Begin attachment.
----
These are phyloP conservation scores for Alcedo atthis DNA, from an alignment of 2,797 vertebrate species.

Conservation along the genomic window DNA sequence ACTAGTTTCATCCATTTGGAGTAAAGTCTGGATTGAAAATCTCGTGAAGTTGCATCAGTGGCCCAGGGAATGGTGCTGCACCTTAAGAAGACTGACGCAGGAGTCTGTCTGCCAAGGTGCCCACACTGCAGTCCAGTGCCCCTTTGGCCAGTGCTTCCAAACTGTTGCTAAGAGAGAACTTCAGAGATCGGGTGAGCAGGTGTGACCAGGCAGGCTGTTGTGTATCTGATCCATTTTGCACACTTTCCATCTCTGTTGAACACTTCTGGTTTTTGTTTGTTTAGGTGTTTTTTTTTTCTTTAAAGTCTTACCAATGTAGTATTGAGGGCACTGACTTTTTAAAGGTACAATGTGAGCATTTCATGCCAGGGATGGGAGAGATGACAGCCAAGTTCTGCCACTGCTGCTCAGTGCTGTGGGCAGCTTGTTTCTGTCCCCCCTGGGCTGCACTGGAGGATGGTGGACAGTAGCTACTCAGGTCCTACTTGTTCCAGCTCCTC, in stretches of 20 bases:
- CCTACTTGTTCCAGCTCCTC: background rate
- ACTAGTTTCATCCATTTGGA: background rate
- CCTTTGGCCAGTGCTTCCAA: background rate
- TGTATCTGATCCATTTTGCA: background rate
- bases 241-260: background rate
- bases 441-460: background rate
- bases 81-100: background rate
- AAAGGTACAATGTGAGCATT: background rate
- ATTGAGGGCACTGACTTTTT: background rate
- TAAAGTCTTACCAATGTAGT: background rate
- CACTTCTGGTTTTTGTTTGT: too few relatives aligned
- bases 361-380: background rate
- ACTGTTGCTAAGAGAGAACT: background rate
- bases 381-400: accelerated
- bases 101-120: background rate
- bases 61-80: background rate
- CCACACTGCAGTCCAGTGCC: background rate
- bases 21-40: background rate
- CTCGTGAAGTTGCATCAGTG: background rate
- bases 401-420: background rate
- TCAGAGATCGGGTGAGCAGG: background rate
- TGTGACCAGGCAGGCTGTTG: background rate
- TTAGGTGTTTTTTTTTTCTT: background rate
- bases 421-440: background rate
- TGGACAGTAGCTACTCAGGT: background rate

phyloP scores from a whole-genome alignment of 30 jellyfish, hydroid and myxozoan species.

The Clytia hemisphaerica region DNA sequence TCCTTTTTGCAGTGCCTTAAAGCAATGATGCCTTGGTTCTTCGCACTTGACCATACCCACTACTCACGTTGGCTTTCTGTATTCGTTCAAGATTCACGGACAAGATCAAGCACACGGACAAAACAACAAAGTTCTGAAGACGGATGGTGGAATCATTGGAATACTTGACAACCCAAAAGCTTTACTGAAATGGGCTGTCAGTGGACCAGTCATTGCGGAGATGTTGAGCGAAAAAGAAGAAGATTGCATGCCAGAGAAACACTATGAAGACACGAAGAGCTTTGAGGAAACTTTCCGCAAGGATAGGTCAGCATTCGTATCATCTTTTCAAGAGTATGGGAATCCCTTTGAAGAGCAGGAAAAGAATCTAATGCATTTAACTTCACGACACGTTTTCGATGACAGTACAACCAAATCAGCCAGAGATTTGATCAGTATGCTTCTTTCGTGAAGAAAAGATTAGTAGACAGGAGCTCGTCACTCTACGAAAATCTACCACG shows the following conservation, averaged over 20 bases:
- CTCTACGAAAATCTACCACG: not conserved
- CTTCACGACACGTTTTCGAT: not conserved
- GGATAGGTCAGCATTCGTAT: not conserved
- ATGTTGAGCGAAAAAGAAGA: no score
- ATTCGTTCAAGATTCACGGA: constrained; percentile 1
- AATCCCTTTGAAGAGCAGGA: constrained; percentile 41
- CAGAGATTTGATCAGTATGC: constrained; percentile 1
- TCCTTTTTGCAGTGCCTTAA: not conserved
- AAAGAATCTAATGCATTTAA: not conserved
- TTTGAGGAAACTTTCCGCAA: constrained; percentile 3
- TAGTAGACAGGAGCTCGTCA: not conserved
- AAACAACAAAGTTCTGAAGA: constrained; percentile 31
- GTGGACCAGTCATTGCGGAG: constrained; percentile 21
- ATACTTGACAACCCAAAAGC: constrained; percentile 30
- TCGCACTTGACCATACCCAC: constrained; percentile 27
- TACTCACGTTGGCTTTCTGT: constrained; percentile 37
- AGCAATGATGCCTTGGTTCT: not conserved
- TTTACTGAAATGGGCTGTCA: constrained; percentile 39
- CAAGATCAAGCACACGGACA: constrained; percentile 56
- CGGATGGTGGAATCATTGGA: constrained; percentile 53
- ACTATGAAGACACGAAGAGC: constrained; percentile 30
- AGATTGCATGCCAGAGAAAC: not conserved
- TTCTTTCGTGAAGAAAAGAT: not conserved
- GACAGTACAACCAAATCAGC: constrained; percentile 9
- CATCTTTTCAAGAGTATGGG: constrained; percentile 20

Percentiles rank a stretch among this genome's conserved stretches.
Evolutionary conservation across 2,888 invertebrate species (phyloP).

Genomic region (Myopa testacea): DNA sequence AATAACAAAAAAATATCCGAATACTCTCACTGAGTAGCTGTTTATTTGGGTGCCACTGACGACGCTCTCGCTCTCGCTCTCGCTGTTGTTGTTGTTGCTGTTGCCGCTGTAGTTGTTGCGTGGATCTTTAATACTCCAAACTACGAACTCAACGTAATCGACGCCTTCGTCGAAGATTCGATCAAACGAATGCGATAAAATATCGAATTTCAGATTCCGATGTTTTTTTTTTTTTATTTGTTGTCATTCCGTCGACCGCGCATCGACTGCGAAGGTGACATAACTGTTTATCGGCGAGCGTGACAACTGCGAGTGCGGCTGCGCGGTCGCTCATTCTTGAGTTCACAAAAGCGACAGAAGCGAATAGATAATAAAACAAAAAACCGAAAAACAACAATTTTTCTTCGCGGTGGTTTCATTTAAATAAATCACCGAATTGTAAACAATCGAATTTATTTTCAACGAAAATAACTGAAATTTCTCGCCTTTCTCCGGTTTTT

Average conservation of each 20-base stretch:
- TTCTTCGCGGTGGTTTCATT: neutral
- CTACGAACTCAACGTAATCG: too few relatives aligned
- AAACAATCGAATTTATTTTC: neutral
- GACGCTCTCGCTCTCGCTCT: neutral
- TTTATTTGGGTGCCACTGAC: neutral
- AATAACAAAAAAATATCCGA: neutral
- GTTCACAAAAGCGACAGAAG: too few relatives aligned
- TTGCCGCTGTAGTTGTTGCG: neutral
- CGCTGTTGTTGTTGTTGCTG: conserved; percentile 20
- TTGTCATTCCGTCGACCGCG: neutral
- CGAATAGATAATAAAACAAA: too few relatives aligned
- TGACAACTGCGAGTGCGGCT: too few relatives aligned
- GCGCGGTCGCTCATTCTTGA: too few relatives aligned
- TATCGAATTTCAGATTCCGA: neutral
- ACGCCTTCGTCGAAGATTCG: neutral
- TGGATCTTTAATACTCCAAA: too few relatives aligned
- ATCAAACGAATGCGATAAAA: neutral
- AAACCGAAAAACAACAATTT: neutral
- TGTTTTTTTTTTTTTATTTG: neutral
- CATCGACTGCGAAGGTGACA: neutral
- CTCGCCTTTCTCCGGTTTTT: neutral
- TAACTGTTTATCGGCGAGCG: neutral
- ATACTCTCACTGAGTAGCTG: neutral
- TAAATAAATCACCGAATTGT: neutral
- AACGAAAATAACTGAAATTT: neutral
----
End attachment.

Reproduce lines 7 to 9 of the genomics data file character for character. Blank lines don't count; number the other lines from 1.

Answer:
- bases 241-260: background rate
- bases 441-460: background rate
- bases 81-100: background rate